Teenage spirit rains on St. Paddy’s Day Parade

Kendall Rhoads

9:30 a.m on Saturday, March 14: teenagers storm the San Francisco docks. Earlier, these same teenagers crowded the Larkspur ferry, brimming with anticipation for the Saint Patrick’s Day Parade. Their arrival in San Francisco turned the streets into a blur of green.

The St. Patrick’s Day Parade is hosted by the United Irish Societies of San Francisco, and as its website reads, the parade’s bagpipe players, floats, and marching bands make up: “the West Coast’s largest Irish event celebrating Irish history and culture.” I was among the attendees, and as enjoyable as the parade was, it certainly did not feel like a celebration of “Irish history and culture”, but instead felt like a party

The purpose of the St. Patrick’s day parade is to celebrate the Irish heritage with dancing, singing, and foods such as corned beef and cabbage.

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An enormous amount of teenagers crowded San Francisco City Hall, but most had no genuine appreciation for the purpose of the parade, to celebrate and emphasize Irish culture.  A large portion of the girls were in skimpy spandex shorts and low cut tops, and most had no genuine appreciation or understanding of the purpose of the parade.

While the parade provides San Franciscans and Redwood students alike with many opportunities to socialize, teenagers should recognize that the real purpose of the parade is to honor a culture and a country that so many ancestors called home.

While in most cases it is acceptable to express yourself through your clothing choices however you would like, the spirit of the event makes revealing clothing somewhat inappropriate.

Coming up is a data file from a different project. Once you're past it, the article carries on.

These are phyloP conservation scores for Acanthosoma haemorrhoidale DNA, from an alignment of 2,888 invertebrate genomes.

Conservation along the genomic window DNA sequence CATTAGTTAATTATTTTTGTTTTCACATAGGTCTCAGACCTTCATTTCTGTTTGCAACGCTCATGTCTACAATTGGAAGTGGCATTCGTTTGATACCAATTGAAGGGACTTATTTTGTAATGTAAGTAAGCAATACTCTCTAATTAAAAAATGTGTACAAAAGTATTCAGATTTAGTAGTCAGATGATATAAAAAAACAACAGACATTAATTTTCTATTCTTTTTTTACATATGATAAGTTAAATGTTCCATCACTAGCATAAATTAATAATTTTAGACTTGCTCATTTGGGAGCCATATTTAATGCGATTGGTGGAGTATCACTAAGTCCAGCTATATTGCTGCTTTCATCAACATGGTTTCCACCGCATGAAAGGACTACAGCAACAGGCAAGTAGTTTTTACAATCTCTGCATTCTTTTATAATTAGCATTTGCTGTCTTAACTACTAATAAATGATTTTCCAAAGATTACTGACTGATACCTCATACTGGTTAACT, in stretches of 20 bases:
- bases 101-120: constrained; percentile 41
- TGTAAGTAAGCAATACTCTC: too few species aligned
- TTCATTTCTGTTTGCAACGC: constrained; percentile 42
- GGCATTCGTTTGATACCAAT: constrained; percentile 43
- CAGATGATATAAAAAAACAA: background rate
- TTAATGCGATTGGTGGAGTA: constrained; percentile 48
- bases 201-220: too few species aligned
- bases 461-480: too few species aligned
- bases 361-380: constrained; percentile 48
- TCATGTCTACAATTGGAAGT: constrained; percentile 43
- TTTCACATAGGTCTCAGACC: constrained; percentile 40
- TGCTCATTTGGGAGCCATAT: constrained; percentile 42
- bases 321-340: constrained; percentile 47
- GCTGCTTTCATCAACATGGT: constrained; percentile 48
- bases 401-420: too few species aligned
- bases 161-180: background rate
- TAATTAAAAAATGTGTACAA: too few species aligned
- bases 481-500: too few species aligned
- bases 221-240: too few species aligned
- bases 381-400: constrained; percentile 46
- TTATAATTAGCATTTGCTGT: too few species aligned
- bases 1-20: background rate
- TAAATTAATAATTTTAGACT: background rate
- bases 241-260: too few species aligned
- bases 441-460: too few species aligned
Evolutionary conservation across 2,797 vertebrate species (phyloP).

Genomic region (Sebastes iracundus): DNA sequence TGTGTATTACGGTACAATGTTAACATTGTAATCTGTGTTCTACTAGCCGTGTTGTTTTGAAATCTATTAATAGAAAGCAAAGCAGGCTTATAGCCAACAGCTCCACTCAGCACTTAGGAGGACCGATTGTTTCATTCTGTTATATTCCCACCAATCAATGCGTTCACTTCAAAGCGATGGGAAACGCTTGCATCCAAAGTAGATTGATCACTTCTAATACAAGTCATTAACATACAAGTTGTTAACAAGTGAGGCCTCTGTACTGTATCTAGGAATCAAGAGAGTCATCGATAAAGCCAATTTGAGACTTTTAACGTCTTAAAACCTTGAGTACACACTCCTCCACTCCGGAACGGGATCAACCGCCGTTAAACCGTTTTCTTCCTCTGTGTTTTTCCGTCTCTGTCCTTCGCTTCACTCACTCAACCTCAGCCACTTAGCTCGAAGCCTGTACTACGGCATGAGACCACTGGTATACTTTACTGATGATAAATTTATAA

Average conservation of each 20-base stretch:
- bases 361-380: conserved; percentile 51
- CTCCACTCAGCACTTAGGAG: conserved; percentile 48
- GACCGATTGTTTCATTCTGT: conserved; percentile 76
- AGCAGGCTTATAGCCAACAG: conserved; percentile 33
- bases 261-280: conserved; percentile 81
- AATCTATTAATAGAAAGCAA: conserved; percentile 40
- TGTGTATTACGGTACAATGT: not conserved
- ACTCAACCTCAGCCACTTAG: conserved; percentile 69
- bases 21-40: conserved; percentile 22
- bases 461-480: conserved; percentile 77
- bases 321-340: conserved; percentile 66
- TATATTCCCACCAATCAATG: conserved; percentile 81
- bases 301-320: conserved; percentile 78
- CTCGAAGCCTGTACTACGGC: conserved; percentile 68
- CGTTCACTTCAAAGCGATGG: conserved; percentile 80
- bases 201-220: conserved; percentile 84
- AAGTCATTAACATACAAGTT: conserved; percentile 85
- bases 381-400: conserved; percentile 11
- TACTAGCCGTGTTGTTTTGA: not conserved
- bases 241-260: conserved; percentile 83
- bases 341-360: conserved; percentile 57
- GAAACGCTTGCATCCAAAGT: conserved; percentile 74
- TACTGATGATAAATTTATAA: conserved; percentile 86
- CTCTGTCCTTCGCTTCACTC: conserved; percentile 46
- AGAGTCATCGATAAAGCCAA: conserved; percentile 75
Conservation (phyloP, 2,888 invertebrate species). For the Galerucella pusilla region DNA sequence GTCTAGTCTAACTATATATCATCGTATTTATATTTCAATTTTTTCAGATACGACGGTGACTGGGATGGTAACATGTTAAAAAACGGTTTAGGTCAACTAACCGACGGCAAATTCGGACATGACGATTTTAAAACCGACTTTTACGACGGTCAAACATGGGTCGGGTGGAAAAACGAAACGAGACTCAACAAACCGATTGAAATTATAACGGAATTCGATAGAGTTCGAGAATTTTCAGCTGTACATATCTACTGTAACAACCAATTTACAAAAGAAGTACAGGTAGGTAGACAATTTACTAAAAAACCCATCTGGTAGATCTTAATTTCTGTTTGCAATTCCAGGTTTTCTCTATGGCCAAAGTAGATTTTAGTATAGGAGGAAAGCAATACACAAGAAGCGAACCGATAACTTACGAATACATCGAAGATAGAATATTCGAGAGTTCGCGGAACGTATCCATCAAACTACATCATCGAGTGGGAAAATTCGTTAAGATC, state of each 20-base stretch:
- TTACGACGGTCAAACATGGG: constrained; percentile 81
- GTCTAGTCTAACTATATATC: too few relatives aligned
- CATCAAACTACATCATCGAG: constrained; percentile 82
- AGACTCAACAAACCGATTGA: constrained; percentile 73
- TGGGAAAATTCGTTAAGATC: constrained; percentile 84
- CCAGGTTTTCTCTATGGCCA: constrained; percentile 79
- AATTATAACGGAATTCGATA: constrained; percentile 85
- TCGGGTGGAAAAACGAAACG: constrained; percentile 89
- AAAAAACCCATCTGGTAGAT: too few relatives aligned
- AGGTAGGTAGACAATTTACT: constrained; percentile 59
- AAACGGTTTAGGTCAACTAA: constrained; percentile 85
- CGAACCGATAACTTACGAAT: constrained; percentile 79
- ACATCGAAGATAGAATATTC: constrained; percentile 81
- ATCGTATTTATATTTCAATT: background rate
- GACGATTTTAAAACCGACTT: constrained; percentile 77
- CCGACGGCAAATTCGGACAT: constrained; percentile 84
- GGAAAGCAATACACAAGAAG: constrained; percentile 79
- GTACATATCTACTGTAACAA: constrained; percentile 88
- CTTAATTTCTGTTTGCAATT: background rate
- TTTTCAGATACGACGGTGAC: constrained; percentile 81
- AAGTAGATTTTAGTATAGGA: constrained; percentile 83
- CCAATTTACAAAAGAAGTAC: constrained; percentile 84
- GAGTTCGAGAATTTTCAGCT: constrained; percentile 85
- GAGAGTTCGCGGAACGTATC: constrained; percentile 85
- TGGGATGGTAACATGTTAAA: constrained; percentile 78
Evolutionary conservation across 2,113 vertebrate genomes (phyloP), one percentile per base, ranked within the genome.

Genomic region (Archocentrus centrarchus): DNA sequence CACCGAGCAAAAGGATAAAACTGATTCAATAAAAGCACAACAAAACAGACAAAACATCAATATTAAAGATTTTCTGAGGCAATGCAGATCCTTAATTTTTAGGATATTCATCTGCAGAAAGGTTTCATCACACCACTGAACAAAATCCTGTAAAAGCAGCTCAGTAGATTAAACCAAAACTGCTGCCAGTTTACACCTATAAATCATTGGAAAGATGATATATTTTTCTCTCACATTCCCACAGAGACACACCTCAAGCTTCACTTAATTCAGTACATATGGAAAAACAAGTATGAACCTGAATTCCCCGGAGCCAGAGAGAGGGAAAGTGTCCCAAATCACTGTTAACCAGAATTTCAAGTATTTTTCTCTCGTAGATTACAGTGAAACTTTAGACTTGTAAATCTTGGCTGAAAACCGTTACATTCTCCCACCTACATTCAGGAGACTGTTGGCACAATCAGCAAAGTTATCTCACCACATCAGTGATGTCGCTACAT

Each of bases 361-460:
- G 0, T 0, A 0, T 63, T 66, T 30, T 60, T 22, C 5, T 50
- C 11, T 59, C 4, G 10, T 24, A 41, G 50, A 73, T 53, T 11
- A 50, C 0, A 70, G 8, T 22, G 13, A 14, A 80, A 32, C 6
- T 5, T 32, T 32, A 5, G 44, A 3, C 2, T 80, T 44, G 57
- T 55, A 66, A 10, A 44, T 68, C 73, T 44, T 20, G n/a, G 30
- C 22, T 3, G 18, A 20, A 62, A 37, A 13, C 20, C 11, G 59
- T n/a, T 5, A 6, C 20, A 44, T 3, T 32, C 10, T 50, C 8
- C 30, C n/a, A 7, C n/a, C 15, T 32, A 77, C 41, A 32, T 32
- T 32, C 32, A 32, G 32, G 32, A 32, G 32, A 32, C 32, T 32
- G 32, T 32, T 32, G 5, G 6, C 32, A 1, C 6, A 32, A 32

To make matters worse, the attire and attitudes I witnessed at the parade are likely to make more appearances over the course of the year.

In upcoming months, two more large events, the Bay to Breakers race and the Gay Pride Parade attract large groups of Redwood students. While some people attend these events to participate and offer support seriously, many teenagers of Marin will take advantage of the opportunity to party without restraint.

The Pride parade centers around celebrating the rights and achievements that have been made in the LGBTQ community. Although many participants genuinely attend the event to show  respect for the cause, a lot of teenagers arrive with minimal intentions of showing their support. The attire worn at Pride, as well as other similar gatherings, tends to degrade the authenticity of the event and its message, turning it from a legitimate celebration of LGBTQ rights into a glorified rave.

The Bay to Breakers race, which is also held in San Francisco, expresses an extravagant party culture similar to Pride and the Saint Patrick’s Day Parade.  Of course, there are those who attend to purely participate in the event, running the full seven and a half mile long course, but there are many more who see the race’s primary function as a social event.

High school students, especially those from Redwood and other Marin schools, live incredibly stressful lives, so it’s understandable that they would want to take advantage of every opportunity they have to enjoy themselves with their peers. But, at what point does it become disrespectful to the true intention of an event?

It is important for teenagers to take full advantage of their freedoms and enjoy their youth. However, at a public event crowded with senior citizens, small children, and others who are attending events for its genuine purpose, they should remember to  celebrate respectfully.